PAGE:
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Guild coat of arms of the shoemaker

The shoemaker (official name; also Old High German "skuohbuozo"; nhd. "Schuhbosser" = shoemaker) is a craftsman who manufactures and repairs shoes by hand . In Germany, shoemaker is a state-recognized training occupation . The term shoemaker is often used for shoemakers .


Shoemaker's workshop around 1568: manufacture, repair and sale of shoes
The shoemaker (from: What do you want to become , around 1880): Master with journeymen and apprentice (right). Typical are the three-legged stools, the aprons, the groin and leather storage (back left), the water tub for soaking the insoles (under the table), leather scraps on the floor, a shoe is doubled up (sewn) in the front left, a sole is made in the front right nailed to the wood, the classic tools and a lamp for warming up on the table. The bird cage that is usually present can also be seen at the top of the window.

Origin of the word and name of the craftsman

Shoemaker and shoemaker are two common names for one and the same craftsman. Shoemaker is the official job title. The term Schuster (from Middle High German schuochsuter ) is a combination of Schuh and Old High German sutari , which in turn comes from the Latin sutor = "closer"; In the Middle Ages, the name Sauter , derived from this, was also used for the shoemaker . It was not until the 5th century BC that the profession of tanner separated from that of shoemaker. In ancient Greek one speaks of the leather worker or leather tailor when one means the shoemaker; in Latin it is called leather sewing (sutor) . This was due to the type of main footwear of the Romans, the calceus , where the main activity was sewing together the upper parts on the one hand and the upper and bottom on the other. In order to distinguish themselves from the lower-ranking sandal maker (sandalarius) , the Roman shoemakers also liked to be called calceolarius . In addition to these new footwear-producing craftsmen (today comparable in the broadest sense to bespoke shoemakers and orthopedic shoemakers) there were also the patchwork shoemakers ( sutor cerdo or sutriballus ), whose job was to mend worn shoes, and the old makers , who bought, repaired and resold worn-out shoes .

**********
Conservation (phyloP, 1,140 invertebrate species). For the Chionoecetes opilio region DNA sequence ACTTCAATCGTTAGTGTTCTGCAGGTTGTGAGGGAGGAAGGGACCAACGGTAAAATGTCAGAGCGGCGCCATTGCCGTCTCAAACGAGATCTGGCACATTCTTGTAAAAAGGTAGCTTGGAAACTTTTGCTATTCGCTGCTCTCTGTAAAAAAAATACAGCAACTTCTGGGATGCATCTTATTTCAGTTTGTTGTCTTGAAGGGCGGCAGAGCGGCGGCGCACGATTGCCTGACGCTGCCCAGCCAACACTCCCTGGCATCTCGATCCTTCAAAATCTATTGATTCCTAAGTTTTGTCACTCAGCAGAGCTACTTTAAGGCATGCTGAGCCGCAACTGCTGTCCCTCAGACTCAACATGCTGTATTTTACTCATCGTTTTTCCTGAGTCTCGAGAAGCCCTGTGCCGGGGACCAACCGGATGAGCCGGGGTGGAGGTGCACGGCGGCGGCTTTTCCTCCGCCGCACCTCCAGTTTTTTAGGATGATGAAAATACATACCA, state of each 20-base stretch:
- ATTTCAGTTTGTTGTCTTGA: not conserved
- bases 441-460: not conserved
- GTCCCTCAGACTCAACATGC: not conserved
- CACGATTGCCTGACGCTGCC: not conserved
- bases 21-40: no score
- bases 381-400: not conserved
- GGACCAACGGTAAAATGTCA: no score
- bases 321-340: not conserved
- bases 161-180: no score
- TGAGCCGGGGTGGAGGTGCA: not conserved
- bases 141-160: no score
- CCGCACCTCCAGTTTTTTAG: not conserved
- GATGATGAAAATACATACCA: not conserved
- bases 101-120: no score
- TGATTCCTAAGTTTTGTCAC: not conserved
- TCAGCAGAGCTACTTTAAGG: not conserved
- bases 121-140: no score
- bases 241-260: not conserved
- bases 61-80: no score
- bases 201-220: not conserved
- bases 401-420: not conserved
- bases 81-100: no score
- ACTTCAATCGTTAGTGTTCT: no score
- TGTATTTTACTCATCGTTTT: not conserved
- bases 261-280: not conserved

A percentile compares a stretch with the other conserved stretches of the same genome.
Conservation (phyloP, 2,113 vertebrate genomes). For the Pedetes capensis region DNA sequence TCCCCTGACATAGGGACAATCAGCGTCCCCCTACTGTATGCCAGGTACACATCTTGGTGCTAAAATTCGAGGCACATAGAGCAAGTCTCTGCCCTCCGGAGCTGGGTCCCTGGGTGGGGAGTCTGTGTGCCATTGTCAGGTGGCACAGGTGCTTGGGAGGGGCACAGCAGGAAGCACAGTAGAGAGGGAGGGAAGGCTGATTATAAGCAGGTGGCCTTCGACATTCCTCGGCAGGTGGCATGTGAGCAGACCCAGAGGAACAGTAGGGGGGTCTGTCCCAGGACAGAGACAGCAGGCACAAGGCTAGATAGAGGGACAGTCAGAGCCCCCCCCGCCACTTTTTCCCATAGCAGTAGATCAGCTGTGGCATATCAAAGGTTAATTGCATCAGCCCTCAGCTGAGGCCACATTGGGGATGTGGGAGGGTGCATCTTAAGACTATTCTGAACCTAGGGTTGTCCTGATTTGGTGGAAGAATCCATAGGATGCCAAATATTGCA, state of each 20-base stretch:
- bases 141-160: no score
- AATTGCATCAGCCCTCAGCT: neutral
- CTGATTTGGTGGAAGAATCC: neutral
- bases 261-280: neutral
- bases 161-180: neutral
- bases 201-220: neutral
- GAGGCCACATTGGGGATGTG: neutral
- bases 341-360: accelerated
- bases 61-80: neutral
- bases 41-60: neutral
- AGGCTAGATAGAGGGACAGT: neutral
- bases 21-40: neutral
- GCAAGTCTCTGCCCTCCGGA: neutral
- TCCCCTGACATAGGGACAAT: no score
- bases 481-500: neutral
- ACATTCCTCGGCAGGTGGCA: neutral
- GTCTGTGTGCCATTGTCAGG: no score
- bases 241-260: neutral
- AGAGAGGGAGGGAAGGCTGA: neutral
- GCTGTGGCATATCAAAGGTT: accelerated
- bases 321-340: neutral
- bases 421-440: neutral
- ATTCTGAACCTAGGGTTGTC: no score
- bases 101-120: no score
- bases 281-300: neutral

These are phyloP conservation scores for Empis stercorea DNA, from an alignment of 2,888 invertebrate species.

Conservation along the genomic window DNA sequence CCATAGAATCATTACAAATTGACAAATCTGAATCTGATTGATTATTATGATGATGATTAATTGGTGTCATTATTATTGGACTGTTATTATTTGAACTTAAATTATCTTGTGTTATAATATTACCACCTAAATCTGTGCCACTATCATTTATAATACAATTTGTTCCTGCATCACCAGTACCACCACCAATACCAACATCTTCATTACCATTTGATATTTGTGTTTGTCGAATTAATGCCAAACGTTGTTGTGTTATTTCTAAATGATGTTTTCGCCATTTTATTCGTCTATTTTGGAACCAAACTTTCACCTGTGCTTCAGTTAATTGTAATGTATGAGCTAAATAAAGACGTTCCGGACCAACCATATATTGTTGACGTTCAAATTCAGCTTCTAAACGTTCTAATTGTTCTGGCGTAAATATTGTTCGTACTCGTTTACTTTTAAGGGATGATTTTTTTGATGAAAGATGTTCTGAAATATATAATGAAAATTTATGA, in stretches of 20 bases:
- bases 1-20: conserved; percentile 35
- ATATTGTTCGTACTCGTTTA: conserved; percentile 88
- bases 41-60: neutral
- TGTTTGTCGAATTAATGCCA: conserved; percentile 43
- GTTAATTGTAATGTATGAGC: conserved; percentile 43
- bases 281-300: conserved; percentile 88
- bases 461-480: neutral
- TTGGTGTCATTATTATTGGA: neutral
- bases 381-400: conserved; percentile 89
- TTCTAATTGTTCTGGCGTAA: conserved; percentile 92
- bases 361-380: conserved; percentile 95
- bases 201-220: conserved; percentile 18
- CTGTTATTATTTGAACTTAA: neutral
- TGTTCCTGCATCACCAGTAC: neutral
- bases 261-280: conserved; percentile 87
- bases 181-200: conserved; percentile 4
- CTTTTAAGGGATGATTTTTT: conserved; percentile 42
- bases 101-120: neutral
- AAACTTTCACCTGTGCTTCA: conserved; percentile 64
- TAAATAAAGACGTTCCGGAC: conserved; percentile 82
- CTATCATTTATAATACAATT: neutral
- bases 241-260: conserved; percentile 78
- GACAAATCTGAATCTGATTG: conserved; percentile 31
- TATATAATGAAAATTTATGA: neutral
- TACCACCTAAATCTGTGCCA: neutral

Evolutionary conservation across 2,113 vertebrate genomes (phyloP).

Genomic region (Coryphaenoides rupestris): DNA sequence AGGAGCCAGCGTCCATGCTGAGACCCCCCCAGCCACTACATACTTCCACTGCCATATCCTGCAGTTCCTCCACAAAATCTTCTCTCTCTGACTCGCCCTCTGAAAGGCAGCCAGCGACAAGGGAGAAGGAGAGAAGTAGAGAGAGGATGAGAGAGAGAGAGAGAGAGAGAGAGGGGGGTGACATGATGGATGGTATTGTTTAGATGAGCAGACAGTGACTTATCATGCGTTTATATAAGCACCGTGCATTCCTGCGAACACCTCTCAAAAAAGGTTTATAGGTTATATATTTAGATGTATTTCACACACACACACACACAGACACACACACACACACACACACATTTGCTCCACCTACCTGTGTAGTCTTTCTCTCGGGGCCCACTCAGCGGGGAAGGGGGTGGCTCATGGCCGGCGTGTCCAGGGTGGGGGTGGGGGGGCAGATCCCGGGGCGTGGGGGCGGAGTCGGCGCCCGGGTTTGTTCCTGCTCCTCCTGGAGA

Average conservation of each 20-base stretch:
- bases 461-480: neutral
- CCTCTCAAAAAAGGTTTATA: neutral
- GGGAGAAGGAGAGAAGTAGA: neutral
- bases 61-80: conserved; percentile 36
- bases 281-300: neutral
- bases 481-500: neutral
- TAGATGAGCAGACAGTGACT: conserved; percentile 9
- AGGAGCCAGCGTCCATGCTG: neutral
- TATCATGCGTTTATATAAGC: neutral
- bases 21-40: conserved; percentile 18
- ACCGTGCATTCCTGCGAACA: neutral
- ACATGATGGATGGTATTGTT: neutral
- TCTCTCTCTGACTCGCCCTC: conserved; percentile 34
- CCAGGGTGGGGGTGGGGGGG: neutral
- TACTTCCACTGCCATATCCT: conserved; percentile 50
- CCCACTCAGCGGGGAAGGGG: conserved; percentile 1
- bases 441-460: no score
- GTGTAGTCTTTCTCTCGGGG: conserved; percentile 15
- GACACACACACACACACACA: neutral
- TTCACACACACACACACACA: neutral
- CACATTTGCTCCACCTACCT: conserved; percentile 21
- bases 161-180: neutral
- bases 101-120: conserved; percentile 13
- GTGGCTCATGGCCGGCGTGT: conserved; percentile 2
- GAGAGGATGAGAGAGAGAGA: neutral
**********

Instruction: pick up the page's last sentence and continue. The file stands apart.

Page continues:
The verb “cobble together” also got the colloquial meaning “ do botch work” in the 17th century , especially in cobble together and cobble together . In the 18th century the term cobbled together (secretly sent).

Patron saint and figures of identification

On the official holiday , October 25, the patron saint of shoemakers and tanners, Saint Crispin , is commemorated. The Nuremberg mastersinger and poet Hans Sachs , the mystic and natural philosopher Jakob Böhme and the fictional legendary figure Hans von Sagan are also considered to be identifying figures of the profession .

Related professions

Wooden shoemaking was a craft that was widespread in Germany until the Second World War . The wooden shoes were part of everyday footwear up to this time.

The orthopedic shoemaker is a shoemaker who is also trained in the manufacture of shoes, shoe adjustments and orthotics according to medical indications, and has its own apprenticeship in Germany . His responsibility for orthotics ends with the knee, and the orthopedic technician is usually responsible as well.

Shoe maker as well as shoe and leather goods stepper (from 2011 specialist in leather processing ) are two further apprenticeships in Germany that are derived from the shoemaker. Shoe makers and shoe and leather goods steppers work in industrial shoe manufacturing. The activity of the shoe and leather goods steppers mainly includes the cutting and sewing of the shoe upper leather and other leather sewing work. The shoe manufacturer learns further steps in industrial shoe production that lead to the end product shoe .

You can also find job titles such as shoe modeller, shoe fitter and shoe technologist (especially in Switzerland). Last maker, upper leather cutter and stock maker (upper part maker) are job titles for special activities that were transferred from shoemakers to their own professions in the course of industrialization. However, these professions are again very rare in Germany today.

The shoemaker's profession

Duties of the shoemaker

Bespoke shoemaker's workshop in Hamburg, in the background a shelf with strips